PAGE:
Library Archives

Adria Levtchenko

Insuring that workers are safe on the job is an issue that is increasingly in the spotlight. While it applies to the entire hotel staff, it is especially relevant to those who often work in isolation, with housekeepers being a prime example. The industry is responding with new programs that include devices which staff can activate to signal an emergency alert when in distress, i.e. personal safety devices (PSDs). A safer workplace also contributes to employee confidence and satisfaction, augments health and wellness, and aids in reducing worker compensation exposures. This article explores the role of technology in achieving these goals. READ MORE

Nancy Snyder

As technology continues to permeate households across North America, consumers are looking for hospitality settings to mirror these conveniences for a premium guest experience. However, in addition to remaining attractive to discerning guests, hospitality executives will find a compelling business benefit to incorporating tech upgrades into hospitality spaces: hotel properties that incorporate Internet of Things technology and high-quality, tech-forward tools experience significant reductions in energy consumption, saving resources, money and time to increase net profits. Nancy Snyder, Sales Manager at Legrand, explores ways hotel decision makers can incorporate IoT to enhance the guest experience and, ultimately, improve the bottom line. READ MORE

Adria Levtchenko

New and, sometimes, complex technologies are impacting almost every area of hotel operations and management, from the C-suite to frontline staff to guests. Their adept use can improve operational efficiencies, enhance the guest experience and boost the bottom line. However, there is a lot to choose from with new concepts and technology solutions appearing, it seems, daily. The successful implementation of these new technologies relies on a smart approach to their identification, assessment and purchase. READ MORE

Adria Levtchenko

Hospitality organizations increasingly rely on data-driven technologies and systems to inform and guide most any level of operations, management or strategy. One of the key challenges in this trend is to make data in all of its forms as accessible and useful as possible for the frontline staff that works with guests directly on a daily basis. Pursued carefully, we can improve efficiencies and profitability, motivate employees and, overall, also make technology adoption easier instead of more difficult. READ MORE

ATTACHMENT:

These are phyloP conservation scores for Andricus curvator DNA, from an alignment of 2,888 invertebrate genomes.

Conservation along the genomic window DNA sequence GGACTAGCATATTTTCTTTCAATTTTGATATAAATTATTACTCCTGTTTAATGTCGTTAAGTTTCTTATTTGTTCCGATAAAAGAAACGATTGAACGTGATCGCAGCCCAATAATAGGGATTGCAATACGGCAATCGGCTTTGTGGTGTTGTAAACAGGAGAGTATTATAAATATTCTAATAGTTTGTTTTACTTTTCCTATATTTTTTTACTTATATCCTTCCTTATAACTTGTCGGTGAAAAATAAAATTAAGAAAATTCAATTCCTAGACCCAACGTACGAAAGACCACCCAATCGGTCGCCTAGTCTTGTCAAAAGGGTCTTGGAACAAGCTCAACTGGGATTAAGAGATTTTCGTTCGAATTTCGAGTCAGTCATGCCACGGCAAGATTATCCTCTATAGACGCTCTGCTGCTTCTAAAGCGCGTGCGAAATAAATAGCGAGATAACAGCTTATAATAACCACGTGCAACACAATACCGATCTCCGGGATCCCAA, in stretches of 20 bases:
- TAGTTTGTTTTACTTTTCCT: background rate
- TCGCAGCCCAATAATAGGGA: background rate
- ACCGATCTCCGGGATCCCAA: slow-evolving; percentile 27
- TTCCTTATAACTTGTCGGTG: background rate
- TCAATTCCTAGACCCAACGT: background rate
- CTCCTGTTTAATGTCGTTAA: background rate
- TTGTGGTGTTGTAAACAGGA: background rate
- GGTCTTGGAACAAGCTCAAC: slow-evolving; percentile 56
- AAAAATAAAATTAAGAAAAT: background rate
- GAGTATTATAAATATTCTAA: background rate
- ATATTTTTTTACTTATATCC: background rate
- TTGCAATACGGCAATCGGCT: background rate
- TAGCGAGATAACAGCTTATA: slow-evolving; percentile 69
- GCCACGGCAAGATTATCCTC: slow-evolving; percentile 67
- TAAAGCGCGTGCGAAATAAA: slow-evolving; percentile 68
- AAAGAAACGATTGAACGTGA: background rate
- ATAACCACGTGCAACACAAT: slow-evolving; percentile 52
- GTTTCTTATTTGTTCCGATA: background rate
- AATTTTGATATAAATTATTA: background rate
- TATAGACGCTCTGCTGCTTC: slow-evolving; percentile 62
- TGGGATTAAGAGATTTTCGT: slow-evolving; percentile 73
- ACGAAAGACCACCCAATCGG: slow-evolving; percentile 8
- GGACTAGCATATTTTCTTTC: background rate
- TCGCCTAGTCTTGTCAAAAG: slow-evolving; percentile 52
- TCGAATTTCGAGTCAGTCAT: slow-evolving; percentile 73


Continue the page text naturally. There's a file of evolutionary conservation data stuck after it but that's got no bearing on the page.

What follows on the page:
Tema Frank

Artificial Intelligence (AI) is shaking up the hospitality business, and it is no longer just for big chains. It can help any size company serve customers better, increase operational efficiency, and cut costs. Learn about some of the leading edge ways AI is being used by hotels like the Hilton, the Wynn and the Four Seasons, as well as less expensive AI-based tools that can help even independents be better run and more profitable. READ MORE

Mark Ricketts

Powerful new digital technologies continue to revolutionize the world of hospitality, including how we train and manage our staff and how we interact with and serve guests. During implementation, we must use care in how we secure, access and interpret the information lode available to us. Our greatest challenge is to employ these new technologies in ways that enhance, rather than diminish, the human touch and judgment that are at the core of what we do in hospitality. READ MORE

Adria Levtchenko

Today's hospitality organizations rely on advanced technologies in a wide range of back-office operations, as well as areas directly impacting guest services. And much more is to come. Implementing these technologies successfully demands a careful approach to assessing needs, whereby all stakeholders embrace the new systems; acquisition; and implementation, including a thoughtful approach to staff training. In this way, we can achieve the objectives of making our jobs easier as we acquire new powers, communicate better within our organizations and with strategic partners and serve guests in new ways. READ MORE

Benjamin Jost

The importance of technology in the hospitality industry grows every year, and with each new year brings new options for hoteliers to consider. From creating better experiences for guests, to collecting and tracking meaningful data points, when implemented correctly, technology can make an impact. This article examines the due diligence and critical steps hoteliers should take when evaluating new technology. Additionally, this article outlines the key elements of an effective and revenue-driven hotel technology stack, that includes focusing on marketing and operational aspects to create optimal success for hoteliers. READ MORE

David Ashen

With the rise of technologic innovations throughout the hospitality industry, brands are incorporating new systems that not only affect the way hotels operate, but also the guest experience. David Ashen, partner and founder of interior design and brand consulting firm dash design, looks at how the industry is responding with programs like mobile check-in, app-driven food service, robotics and other systems, along with their influences on the guest experience. READ MORE

Justin Effron

The combination of increasing customization and advancing technology is bringing the world together. What used to take ten or more separate devices is now all in one smartphone. Platform-based services like Uber, Netflix, and Airbnb are revolutionizing business as we know it. Just about every industry has jumped on board this trend towards tech-based simplicity except one. The hotel industry has been slow to adapt, preferring instead to stick with separate systems for their various departments—if using systems at all. Thanks to the increasing awareness of hospitality platforms however, all that's about to change. At long last, the hotel industry is getting its long-awaited wake-up call. Just don't go back to sleep, before making room for a platform in your upcoming budget. READ MORE